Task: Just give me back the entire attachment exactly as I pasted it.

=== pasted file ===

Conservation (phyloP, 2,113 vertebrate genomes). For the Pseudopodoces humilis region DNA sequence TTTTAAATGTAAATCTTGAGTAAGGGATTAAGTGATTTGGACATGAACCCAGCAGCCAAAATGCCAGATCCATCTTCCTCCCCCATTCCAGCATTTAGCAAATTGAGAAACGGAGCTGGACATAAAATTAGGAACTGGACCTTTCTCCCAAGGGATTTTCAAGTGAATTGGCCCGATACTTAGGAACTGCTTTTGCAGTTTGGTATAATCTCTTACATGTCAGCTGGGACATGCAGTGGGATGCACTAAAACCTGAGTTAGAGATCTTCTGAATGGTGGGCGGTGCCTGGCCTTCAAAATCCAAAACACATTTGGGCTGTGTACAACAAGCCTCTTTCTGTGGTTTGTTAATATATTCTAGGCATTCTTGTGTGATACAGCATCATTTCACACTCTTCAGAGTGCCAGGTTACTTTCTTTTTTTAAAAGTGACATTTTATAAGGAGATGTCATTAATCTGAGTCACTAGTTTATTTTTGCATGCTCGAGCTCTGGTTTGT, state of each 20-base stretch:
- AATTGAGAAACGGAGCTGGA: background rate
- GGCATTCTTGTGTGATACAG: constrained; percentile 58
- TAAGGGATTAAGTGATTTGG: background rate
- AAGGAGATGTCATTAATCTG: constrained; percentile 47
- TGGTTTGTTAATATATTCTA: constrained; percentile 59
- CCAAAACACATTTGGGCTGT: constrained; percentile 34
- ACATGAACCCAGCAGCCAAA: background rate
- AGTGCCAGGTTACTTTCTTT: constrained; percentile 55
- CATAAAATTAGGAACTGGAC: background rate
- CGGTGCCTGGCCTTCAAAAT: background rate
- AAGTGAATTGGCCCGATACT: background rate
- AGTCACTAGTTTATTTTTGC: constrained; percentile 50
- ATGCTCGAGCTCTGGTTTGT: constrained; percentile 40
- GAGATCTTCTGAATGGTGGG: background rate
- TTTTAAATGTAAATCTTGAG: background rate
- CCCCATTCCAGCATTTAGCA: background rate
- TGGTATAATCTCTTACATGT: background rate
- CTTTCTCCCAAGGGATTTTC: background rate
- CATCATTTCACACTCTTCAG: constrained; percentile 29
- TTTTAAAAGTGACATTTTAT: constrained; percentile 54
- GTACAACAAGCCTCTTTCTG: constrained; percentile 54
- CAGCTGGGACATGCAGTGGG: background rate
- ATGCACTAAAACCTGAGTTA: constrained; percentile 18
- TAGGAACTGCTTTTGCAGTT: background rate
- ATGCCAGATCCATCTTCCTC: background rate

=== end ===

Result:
Conservation (phyloP, 2,113 vertebrate genomes). For the Pseudopodoces humilis region DNA sequence TTTTAAATGTAAATCTTGAGTAAGGGATTAAGTGATTTGGACATGAACCCAGCAGCCAAAATGCCAGATCCATCTTCCTCCCCCATTCCAGCATTTAGCAAATTGAGAAACGGAGCTGGACATAAAATTAGGAACTGGACCTTTCTCCCAAGGGATTTTCAAGTGAATTGGCCCGATACTTAGGAACTGCTTTTGCAGTTTGGTATAATCTCTTACATGTCAGCTGGGACATGCAGTGGGATGCACTAAAACCTGAGTTAGAGATCTTCTGAATGGTGGGCGGTGCCTGGCCTTCAAAATCCAAAACACATTTGGGCTGTGTACAACAAGCCTCTTTCTGTGGTTTGTTAATATATTCTAGGCATTCTTGTGTGATACAGCATCATTTCACACTCTTCAGAGTGCCAGGTTACTTTCTTTTTTTAAAAGTGACATTTTATAAGGAGATGTCATTAATCTGAGTCACTAGTTTATTTTTGCATGCTCGAGCTCTGGTTTGT, state of each 20-base stretch:
- AATTGAGAAACGGAGCTGGA: background rate
- GGCATTCTTGTGTGATACAG: constrained; percentile 58
- TAAGGGATTAAGTGATTTGG: background rate
- AAGGAGATGTCATTAATCTG: constrained; percentile 47
- TGGTTTGTTAATATATTCTA: constrained; percentile 59
- CCAAAACACATTTGGGCTGT: constrained; percentile 34
- ACATGAACCCAGCAGCCAAA: background rate
- AGTGCCAGGTTACTTTCTTT: constrained; percentile 55
- CATAAAATTAGGAACTGGAC: background rate
- CGGTGCCTGGCCTTCAAAAT: background rate
- AAGTGAATTGGCCCGATACT: background rate
- AGTCACTAGTTTATTTTTGC: constrained; percentile 50
- ATGCTCGAGCTCTGGTTTGT: constrained; percentile 40
- GAGATCTTCTGAATGGTGGG: background rate
- TTTTAAATGTAAATCTTGAG: background rate
- CCCCATTCCAGCATTTAGCA: background rate
- TGGTATAATCTCTTACATGT: background rate
- CTTTCTCCCAAGGGATTTTC: background rate
- CATCATTTCACACTCTTCAG: constrained; percentile 29
- TTTTAAAAGTGACATTTTAT: constrained; percentile 54
- GTACAACAAGCCTCTTTCTG: constrained; percentile 54
- CAGCTGGGACATGCAGTGGG: background rate
- ATGCACTAAAACCTGAGTTA: constrained; percentile 18
- TAGGAACTGCTTTTGCAGTT: background rate
- ATGCCAGATCCATCTTCCTC: background rate